"Have dialogue with law students," says Steven Sedberry, author of "Law School Labyrinth: The Guide to Making the Most of Your Legal Education." He encourages potential students to visit the school's law library, cafeteria or wherever law students hang out to learn more about their teachers.
Outside of class, ask professors what they were trying to accomplish during that day's lesson, if what they witnessed was a typical class and what was good about that day's class, Hess says.
It's important to consider faculty when deciding on a law school because they can influence how well a student adjusts to the school's environment.
"Are there teachers at the school that they think will take an interest in them, and help them in that process of getting a job?" Hess asks. Prospective students should feel confident that a school's faculty will help students during their job search, he says.
Professors can be critical for helping students get through tough semesters, Schwartz says.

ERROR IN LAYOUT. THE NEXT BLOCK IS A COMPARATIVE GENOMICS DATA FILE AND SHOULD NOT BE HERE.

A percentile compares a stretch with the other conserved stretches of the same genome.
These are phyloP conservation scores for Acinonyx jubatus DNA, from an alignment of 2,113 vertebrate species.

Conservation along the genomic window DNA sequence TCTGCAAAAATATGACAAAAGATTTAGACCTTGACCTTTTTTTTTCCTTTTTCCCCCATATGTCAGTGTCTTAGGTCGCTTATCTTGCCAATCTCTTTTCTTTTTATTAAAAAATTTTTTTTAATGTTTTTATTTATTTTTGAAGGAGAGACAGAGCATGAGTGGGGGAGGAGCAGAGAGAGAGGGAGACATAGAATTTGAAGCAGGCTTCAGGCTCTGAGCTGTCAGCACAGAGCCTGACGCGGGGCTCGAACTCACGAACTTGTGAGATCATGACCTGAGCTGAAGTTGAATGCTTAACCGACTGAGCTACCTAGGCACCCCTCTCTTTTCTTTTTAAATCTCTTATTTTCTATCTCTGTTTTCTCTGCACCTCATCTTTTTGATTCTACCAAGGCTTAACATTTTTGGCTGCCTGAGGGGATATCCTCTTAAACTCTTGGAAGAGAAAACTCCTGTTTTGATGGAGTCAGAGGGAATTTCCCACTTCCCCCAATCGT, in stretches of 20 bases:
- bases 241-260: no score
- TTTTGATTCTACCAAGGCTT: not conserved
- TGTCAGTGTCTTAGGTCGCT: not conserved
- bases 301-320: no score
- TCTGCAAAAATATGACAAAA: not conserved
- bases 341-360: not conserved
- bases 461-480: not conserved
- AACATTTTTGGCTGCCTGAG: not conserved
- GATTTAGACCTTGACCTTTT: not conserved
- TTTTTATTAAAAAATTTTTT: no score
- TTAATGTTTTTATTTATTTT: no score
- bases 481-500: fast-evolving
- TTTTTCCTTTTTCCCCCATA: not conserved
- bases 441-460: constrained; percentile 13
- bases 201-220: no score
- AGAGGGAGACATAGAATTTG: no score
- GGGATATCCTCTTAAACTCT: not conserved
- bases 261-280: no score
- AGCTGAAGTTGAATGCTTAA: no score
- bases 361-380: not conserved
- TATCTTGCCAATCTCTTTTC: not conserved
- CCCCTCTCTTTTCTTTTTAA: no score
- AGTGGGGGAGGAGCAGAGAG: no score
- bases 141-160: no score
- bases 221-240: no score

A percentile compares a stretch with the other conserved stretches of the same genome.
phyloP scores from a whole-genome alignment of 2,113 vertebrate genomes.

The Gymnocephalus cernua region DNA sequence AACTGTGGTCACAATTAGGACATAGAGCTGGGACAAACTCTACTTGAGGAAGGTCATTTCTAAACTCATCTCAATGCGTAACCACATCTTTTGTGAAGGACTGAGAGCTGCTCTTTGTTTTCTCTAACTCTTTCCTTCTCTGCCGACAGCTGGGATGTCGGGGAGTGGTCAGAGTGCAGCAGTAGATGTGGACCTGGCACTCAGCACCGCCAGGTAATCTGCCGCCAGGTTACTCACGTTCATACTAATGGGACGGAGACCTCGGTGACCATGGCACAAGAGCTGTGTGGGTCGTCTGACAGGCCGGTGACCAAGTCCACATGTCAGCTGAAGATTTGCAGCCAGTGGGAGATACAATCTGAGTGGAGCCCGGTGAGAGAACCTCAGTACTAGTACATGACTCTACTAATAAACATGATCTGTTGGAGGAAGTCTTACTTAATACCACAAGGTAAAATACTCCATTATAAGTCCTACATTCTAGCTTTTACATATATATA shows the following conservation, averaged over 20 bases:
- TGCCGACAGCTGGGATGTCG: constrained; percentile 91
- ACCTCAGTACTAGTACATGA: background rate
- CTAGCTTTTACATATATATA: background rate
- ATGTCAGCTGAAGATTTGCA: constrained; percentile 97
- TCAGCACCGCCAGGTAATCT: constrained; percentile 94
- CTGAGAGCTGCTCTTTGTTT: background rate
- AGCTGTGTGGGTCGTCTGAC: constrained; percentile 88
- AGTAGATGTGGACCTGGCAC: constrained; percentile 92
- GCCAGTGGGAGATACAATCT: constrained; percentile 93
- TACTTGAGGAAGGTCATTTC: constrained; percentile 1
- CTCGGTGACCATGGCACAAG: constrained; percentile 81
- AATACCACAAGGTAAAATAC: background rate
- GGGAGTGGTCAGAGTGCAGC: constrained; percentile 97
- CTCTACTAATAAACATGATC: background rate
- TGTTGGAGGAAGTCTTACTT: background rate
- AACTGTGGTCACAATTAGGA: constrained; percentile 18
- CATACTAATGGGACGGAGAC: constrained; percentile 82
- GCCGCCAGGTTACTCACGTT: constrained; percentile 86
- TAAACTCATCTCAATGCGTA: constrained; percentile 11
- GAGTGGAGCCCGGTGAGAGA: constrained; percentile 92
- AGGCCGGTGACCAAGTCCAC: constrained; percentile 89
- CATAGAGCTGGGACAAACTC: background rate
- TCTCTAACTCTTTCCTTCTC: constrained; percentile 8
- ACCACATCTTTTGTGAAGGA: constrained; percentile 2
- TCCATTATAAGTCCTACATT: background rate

"Law school's really a big challenge. It makes incredibly significant intellectual demands on students," he says. "Feeling like you have someone that you can be yourself with and that will support you can make a huge difference."
Staff and faculty can also impact a student's career. Supportive professors in law school can have benefits that carry past graduation.
"I think it's important for students to take as many opportunities as they can to find out what faculty members might be able to do for them, in terms of helping them get a job as a lawyer," says Campos.
He suggests students ask themselves, "What do I want to do? And what are the chances that graduating from this school is going to allow me to do it? And then, secondarily, who on this faculty might be in a position to help me toward that goal?
Searching for a law school? Get our complete rankings of Best Law Schools.